August 2017

In 2005, the municipal sector rallied around AMO’s $3 Billion Gap Campaign, which focused on the amount that municipal governments were paying to subsidize provincial programs.
During the 1990s, the property tax base was called upon to finance social programs – or income redistribution programs – which it was never designed to support. Municipal governments were mandated to assume social housing costs, including the unaddressed infrastructure deficit in social housing stock, half the costs of land ambulance services, as well as OPP municipal policing costs, among others. In 2003, Ontario’s municipalities faced a fiscal gap of $3.2 billion. By 2005, it had grown to $3.9 billion.
At the time, both municipal governments and economists argued that income taxes – not property taxes – should fund income redistribution. Ontarians were paying the highest property taxes in the country and were redirecting billions of dollars away from long-term infrastructure investments to finance expensive and highly variable social assistance benefits.

The provincial government, under former Premier McGuinty, agreed to take a serious look at the issue. The result was the Provincial-Municipal Fiscal and Service Delivery Review (PMFSDR), leading to the phased upload of many social assistance costs off the property tax base from 2008 to 2018.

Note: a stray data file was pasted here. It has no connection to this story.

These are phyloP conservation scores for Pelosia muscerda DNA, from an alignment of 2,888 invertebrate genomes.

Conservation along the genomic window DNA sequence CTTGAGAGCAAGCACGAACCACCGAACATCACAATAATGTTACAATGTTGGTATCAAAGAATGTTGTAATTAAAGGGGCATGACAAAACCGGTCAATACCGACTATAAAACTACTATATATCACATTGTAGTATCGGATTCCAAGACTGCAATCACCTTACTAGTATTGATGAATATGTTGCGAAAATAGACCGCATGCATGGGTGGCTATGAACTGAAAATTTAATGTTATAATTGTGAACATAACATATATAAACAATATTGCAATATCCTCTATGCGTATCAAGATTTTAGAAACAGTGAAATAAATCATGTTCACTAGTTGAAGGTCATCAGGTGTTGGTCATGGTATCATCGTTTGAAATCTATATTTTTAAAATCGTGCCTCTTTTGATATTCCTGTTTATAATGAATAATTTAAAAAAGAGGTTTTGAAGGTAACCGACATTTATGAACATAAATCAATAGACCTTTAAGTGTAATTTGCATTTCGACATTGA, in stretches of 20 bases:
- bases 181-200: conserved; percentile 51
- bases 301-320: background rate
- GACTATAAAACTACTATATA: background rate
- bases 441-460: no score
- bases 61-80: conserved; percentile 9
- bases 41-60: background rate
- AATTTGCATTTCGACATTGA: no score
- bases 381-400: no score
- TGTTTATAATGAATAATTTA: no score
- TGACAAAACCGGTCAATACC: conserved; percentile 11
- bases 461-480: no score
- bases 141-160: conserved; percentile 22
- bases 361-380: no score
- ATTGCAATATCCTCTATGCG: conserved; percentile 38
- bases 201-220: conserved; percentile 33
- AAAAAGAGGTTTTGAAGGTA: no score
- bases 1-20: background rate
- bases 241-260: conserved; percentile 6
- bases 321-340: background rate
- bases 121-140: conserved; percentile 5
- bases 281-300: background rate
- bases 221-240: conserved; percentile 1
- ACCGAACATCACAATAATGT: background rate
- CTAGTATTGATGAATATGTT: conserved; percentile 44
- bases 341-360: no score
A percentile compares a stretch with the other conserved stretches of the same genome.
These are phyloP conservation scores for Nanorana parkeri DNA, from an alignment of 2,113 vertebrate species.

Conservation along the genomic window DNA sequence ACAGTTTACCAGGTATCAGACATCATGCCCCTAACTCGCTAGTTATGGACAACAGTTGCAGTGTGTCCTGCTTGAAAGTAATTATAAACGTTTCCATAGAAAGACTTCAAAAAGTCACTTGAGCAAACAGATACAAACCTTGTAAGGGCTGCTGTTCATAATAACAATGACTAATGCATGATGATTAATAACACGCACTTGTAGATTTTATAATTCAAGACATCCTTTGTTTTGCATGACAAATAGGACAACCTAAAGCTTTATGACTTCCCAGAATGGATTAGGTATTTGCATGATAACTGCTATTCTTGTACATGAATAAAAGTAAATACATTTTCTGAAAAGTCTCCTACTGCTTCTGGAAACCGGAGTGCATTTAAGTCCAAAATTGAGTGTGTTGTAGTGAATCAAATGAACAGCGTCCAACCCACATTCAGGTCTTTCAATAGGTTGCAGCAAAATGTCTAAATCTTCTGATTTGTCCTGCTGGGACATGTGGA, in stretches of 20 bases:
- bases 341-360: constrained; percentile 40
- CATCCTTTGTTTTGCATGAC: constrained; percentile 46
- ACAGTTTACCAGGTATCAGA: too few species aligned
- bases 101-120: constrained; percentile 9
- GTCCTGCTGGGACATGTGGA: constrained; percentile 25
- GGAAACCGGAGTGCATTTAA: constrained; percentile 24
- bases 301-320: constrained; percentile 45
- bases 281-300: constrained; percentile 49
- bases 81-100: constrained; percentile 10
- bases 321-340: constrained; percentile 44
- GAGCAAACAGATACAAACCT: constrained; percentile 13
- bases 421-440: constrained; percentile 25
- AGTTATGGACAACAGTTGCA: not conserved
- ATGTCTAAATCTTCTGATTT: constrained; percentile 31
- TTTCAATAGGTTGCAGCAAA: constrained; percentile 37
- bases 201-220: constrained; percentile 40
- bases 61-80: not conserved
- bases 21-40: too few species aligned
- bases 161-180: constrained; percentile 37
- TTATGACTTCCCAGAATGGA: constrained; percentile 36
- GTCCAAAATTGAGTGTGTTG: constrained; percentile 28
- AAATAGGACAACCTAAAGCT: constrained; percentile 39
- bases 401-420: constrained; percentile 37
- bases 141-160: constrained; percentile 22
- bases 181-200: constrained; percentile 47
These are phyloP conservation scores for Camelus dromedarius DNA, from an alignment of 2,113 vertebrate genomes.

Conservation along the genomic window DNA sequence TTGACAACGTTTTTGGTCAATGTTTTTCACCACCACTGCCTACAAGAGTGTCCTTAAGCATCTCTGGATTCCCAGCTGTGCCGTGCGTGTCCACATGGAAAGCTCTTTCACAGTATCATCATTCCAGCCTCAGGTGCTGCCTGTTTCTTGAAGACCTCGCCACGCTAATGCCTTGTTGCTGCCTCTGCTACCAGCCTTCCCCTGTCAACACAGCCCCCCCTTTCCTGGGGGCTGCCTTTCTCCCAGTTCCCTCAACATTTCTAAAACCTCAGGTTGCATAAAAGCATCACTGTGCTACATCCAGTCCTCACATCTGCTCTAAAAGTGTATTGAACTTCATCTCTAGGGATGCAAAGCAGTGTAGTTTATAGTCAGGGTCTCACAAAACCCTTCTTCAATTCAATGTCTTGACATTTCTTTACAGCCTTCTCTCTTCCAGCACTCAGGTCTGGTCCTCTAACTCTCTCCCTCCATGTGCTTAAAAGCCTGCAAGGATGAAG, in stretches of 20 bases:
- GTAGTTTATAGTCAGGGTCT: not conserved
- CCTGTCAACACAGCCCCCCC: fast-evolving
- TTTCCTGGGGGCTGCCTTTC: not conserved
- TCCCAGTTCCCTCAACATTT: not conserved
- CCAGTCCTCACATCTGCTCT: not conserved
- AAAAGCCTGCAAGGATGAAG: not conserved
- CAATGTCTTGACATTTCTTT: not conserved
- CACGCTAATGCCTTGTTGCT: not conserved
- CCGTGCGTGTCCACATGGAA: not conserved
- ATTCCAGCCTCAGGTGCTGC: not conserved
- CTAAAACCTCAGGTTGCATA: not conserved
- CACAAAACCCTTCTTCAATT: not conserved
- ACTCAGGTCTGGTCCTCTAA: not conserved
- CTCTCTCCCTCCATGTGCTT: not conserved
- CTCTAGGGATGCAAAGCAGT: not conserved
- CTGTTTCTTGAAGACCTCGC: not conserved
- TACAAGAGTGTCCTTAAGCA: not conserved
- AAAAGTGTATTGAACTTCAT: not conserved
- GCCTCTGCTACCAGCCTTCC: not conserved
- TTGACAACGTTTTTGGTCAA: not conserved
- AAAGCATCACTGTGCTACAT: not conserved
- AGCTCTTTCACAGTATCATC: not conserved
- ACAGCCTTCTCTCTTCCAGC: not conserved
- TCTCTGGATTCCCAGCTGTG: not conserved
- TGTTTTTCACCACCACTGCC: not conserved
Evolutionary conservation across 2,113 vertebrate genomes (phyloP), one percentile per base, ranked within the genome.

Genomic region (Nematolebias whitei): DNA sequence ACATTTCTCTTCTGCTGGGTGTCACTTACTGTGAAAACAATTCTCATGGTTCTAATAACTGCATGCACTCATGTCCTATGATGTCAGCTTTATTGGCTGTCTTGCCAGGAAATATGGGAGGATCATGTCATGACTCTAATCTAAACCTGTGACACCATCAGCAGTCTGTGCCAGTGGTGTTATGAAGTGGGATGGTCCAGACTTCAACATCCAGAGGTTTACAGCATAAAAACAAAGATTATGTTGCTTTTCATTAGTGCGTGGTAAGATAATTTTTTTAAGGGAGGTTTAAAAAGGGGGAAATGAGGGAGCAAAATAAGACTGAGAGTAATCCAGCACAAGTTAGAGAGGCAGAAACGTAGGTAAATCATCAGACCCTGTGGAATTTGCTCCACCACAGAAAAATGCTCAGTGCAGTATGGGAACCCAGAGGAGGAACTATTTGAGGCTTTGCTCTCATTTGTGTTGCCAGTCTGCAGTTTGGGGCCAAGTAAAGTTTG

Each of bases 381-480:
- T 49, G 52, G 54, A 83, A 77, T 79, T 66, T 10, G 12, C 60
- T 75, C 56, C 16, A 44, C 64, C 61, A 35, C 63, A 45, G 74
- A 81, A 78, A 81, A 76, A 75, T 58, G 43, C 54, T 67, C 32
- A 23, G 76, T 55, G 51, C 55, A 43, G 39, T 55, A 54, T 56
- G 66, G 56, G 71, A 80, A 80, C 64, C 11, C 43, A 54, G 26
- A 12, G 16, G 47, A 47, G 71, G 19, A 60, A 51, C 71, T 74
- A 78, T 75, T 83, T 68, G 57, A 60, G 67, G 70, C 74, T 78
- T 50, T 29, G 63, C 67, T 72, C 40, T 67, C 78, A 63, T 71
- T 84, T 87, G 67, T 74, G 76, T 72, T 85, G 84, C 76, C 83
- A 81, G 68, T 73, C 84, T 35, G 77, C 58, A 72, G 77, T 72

From 2008 to 2011, major social assistance costs were fully uploaded by the Province. These included Ontario Drug Benefits and Ontario Disability Support Program benefits and administration costs. The Province now assumes these costs, along with the financial risk of rising costs and caseloads.

The phased upload of Ontario Works benefits and Court Security costs continues. By 2018, Ontario Works benefits will be fully uploaded, on top of $125 million in court security costs. The municipal sector continues to realize value from this long-term, predictable upload plan, which will be worth $1.9 billion to Ontario’s municipalities in 2017 alone.

How are Ontarians and the provincial government benefiting from the upload? Municipalities have been able to redirect dollars towards the long-standing infrastructure investment deficit. From 2003-2008, municipal own source spending on infrastructure, including debt, averaged $4 billion annually. After the upload, from 2008-2012 it has averaged $6 billion, an increase of $2 billion annually.

By 2018, the majority of income redistribution program expenses will be funded by the provincial government, as they are in every other Canadian province. The upload was achieved because of a committed provincial government and a united municipal sector.